Democrats could scrap the legislation and start over in the reconciliation process. But not to re-create the whole bill. If you go that route, you admit the whole thing seemed too opaque and complex and compromised. You also admit the limitations of the reconciliation process. So you make it real simple: Medicare buy-in between 50 and 65. Medicaid expands up to 200 percent of poverty with the federal government funding the whole of the expansion. Revenue comes from a surtax on the wealthy.

And that’s it. No cost controls. No delivery-system reforms. Nothing that makes the bill long or complex or unfamiliar. Medicare buy-in had more than 51 votes as recently as a month ago. The Medicaid change is simply a larger version of what’s already passed both chambers. This bill would be shorter than a Danielle Steel novel. It could take effect before the 2012 election.

(The rest of his column is here.)

I realize that reconciliation is tricky, and it can’t do things like eliminate discrimination based on preexisting conditions. It can only deal with budgetary items. Also, Medicaid is no panacea. It’s second-class health insurance in some pretty major ways. Many doctors won’t accept it.

Still, a massive expansion of Medicare would also be a massive step toward affordable health care for all. It would establish the principle of universal coverage without making millions of Americans essentially captive to private insurers. It could set the stage for further expansions of Medicare.

Regulatory reform could still be achieved, though probably in a more piecemeal way. How many congresscritters would come out in favor of preserving the insurance industry’s right to discriminate on preexisting conditions, if that were the centerpiece of a bill? (This would obviously assume the prior existence of an individual mandate, because otherwise people would try to game the system, only buying insurance after they needed it.)

Anyway, just ’cause Ezra Klein likes it doesn’t mean it will happen. But his suggestion does mean that the policy wonks who have a voice in the debate haven’t declared “game over.” It means that we could accomplish meaningful reform without the likes of Ben Nelson and Scott Brown and (shudder) Joe Lieberman. It could mean thousands of lives saved.

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Okay, I have to fess up: there are no cats whatsoever in this clip. It’s goats all the way. I found this clip recently while helping my younger son, the Tiger, with a school assignment on the “Three Billy Goats Gruff,” and it just tickled me.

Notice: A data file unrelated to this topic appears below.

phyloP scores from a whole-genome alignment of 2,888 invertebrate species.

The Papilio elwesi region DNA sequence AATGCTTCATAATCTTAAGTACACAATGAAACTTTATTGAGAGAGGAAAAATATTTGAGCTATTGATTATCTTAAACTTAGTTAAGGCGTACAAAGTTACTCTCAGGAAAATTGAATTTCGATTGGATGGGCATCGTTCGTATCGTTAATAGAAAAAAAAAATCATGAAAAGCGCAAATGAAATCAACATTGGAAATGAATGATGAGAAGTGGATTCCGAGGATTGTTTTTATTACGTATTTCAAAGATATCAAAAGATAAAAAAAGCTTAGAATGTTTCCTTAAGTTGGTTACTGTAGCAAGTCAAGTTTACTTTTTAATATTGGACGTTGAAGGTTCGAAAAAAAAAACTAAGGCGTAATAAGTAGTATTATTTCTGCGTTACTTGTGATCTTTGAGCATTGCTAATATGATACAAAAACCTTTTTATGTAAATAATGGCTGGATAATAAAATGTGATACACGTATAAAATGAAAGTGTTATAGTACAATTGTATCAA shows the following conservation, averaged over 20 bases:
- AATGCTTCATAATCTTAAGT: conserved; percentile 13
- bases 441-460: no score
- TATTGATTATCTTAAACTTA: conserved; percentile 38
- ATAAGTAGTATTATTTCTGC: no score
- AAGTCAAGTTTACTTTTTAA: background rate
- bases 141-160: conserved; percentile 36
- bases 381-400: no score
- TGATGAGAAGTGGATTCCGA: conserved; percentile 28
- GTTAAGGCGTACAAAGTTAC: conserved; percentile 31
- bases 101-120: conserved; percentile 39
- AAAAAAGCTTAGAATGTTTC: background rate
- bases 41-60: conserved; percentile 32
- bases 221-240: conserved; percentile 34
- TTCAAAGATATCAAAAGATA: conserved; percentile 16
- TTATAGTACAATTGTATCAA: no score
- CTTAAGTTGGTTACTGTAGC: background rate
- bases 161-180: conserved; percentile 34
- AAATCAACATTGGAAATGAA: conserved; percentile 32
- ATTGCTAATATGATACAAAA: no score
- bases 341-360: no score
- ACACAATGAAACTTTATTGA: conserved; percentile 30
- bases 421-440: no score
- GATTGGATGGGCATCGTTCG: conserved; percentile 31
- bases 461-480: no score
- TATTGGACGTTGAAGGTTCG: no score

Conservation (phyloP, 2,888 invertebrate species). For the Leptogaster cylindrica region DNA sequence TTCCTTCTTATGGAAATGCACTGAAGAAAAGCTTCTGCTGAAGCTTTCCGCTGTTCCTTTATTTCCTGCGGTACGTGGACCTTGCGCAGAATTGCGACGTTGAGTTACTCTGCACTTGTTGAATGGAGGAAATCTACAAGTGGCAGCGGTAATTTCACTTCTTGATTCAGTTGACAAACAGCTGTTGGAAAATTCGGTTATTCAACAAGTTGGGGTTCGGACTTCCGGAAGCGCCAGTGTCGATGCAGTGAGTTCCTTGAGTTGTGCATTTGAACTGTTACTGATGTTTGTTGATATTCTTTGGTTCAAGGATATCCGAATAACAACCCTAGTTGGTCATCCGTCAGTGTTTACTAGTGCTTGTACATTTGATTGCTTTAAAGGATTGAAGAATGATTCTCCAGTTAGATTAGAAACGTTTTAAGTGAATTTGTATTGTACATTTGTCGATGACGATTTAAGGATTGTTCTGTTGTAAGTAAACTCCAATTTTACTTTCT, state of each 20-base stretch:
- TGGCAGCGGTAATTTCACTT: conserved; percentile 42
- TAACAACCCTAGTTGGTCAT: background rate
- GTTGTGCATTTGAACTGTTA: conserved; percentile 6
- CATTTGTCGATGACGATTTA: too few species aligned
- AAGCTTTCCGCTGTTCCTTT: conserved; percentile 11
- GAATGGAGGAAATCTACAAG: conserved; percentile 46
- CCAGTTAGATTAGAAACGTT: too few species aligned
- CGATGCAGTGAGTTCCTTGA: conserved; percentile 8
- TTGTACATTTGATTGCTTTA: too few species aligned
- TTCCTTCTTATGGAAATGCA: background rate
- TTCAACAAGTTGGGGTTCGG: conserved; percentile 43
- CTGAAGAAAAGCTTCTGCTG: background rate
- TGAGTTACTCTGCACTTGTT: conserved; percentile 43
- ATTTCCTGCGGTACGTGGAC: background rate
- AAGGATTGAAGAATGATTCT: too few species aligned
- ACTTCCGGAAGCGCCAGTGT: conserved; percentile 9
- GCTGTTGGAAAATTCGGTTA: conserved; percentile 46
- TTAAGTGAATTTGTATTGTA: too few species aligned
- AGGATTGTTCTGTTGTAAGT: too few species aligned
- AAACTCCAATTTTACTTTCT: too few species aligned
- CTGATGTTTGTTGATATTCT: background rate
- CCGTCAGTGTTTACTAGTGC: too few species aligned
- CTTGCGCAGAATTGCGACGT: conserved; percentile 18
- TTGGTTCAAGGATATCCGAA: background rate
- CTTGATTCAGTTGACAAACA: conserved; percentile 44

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In a couple of my previous posts on Mary Daly, I mentioned that her secularized notion of “idolatry” – which she saw in first-wave feminists’ singleminded focus on suffrage – can be applied to modern-day feminism as well. Today, on the 37th anniversary of Roe v. Wade, I’d like to dwell on how “choice” has served as an idol – as a foundational concept that can’t bear the weight it’s been given.

“Choice” was an attractive term to the defenders of abortion rights in the 1970s because it provided a way to counter a growing “pro-life” movement without having to say that they were “pro-abortion.” Even today, defending “abortion” is a politically dodgy proposition. My Democratic ?? !! @*&$# congresscritter, Charlie Wilson, D-Bluedognia, proudly claims at every opportunity that he’s pro-life. He and his cronies are sure not going to come out in favor of abortion.

By now, though, we need a more flexible strategy, as lots of folks – especially radical women of color – have argued before me. What about access to abortion, birth control, sex education, prenatal care, and fertility treatments? How about reproductive rights and justice? What about bodily autonomy and self-determination?

Yes, it’s important that women have choices. It’s even more crucial that we have the material, social, and cultural wherewithal to exercise them.

Denying the means to exercise choice shows that we, as a society, just don’t trust women – especially those women who don’t already enjoy a panoply of privileges. Conversely, “trusting women” doesn’t matter a whit as long as their choices are highly constrained.

And while we’re at it, let’s remember than no one –  female or male, fertile or not – has real bodily autonomy without access to health care. Reproductive autonomy isn’t just a women’s rights issue. It’s a matter of human rights.

Addendum, 1/24/10, 3 p.m.: Based on the comments to this post, it looks as though I haven’t fully clarified why I think feminists would be wise to walk back from our overreliance on “choice.” From the get-go in the 1970s, “choice” referred to narrowly to the formal legality of abortion. It was a product of liberal feminism, which framed abortion in terms of negative liberty – or freedom from interference. However, that wasn’t nearly enough to secure reproductive rights for women, broadly conceived, including a right to birth control, sex ed, etc. This would have required the issued to be reframed in terms of positive liberty, which includes the resources and means to act and exercise one’s liberties. (I’ve written about these disparate concepts of liberty here.) “Choice” also failed to highlight even the violations of negative liberty perpetrated on women who were poor or non-white, such as coerced sterilizations and pressure to use abortion or long-term birth control.